April 17, 2010 | Unregistered Commenterfoxy.kate

I had a therapist once who banned the word "should" from my vocab. I didn't realize how often I said it (to myself and to others) until I was made aware of how deterimental it can be. I try to now couch things as "What works for me", "you can try", "one of the things that I might suggest", etc. Not only has my advice become something other people will actually now listen to, but it's something that is being sought out more and more often. I took my judgementalism out of it, you see. I honestly don't CARE what choice another woman makes. I care about her and her baby and her life, but I don't have emotional investment in her choices. I give her my take, give her the facts I based that on, then let it go. She's gotta live her own life. And I appreciate it when folks do that for me, too. Even if they think I'm a crazy hippie for giving birth at home, not vaccinating my children, nursing them into toddlerhood, and all the other not quite mainstream choices I make. And you know what? I also appreciate it when my crunchier friends don't judge my more mainstream choices. They know if I'm choosing that direction I've probably got a darn good reason. :)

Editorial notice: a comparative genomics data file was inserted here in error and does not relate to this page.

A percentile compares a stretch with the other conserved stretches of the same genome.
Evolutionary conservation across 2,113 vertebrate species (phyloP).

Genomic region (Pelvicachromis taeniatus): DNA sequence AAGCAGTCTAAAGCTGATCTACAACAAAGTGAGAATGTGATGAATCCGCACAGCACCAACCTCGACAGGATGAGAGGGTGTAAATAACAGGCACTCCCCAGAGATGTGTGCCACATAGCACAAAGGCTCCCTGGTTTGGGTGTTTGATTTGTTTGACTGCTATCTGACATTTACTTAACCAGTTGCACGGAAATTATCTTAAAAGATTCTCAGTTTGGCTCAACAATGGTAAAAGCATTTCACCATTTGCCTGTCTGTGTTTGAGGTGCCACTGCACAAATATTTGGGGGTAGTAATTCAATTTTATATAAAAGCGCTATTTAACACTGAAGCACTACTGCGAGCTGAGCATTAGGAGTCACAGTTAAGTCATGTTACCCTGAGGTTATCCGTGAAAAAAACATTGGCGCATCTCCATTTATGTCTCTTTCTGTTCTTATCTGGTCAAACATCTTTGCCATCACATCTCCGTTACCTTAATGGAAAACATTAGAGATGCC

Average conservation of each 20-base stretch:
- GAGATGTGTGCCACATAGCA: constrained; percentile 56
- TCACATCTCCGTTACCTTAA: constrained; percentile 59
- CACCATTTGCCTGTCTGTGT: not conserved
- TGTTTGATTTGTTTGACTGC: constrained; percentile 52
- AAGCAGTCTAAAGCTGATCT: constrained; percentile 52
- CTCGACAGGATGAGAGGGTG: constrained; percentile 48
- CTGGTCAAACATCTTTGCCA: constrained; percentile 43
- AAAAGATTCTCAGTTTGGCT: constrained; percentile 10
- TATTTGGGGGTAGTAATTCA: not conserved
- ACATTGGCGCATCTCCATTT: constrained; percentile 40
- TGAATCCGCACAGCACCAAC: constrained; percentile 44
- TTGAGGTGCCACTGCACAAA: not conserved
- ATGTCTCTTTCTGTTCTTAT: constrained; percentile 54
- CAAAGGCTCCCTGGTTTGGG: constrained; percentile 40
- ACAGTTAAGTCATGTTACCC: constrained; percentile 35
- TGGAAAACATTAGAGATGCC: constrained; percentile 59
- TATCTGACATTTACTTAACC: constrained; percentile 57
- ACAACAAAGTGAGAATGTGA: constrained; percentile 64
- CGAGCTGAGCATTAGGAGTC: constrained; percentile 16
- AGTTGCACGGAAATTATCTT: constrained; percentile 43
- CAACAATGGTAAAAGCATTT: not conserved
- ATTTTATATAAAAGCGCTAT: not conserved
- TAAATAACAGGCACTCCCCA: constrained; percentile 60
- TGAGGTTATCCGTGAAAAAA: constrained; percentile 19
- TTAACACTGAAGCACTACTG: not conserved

April 17, 2010 | Unregistered CommenterChantel

What a wonderful post! I think this should be a must-read for advocates. I also think this is something we need to internalize to prevent burnout when doing advocacy and counseling work. In my experience, when we're not taking responsibility for the actions of others, it's easier to learn from and then let go of "failures" when things don't go as we think they should.

April 17, 2010 | Unregistered CommenterSuzy

Great post. I just had this conversation with someone today in regards to speaking too quickly and saying things you didn't intend to... this is a good read. Thank you.

April 17, 2010 | Unregistered CommenterHeather

Thank you so much for this...